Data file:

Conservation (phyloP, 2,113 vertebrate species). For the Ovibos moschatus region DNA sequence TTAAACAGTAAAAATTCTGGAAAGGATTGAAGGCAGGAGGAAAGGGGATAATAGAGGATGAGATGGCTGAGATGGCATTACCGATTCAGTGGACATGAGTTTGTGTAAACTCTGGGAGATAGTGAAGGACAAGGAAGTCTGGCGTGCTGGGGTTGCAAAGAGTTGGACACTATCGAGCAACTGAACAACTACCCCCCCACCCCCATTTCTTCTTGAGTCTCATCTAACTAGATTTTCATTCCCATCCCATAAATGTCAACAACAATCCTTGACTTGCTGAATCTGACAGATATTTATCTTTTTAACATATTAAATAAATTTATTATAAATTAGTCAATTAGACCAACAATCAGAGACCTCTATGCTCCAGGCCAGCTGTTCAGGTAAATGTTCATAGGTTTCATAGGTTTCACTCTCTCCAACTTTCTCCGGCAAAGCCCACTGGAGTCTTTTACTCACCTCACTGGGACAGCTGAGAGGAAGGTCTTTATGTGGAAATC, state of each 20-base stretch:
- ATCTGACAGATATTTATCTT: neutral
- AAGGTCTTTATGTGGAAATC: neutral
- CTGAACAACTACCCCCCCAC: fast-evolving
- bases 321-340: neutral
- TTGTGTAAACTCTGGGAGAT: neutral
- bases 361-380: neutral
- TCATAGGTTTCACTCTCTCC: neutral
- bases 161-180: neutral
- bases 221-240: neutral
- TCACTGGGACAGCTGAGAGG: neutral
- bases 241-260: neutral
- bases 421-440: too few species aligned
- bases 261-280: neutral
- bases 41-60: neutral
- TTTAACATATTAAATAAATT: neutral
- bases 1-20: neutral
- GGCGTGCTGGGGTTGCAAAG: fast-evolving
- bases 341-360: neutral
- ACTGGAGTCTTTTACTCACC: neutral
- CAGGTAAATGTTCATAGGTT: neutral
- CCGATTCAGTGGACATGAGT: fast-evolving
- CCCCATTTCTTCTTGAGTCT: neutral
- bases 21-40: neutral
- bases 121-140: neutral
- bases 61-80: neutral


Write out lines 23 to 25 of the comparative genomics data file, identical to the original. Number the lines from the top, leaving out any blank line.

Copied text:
- CCCCATTTCTTCTTGAGTCT: neutral
- bases 21-40: neutral
- bases 121-140: neutral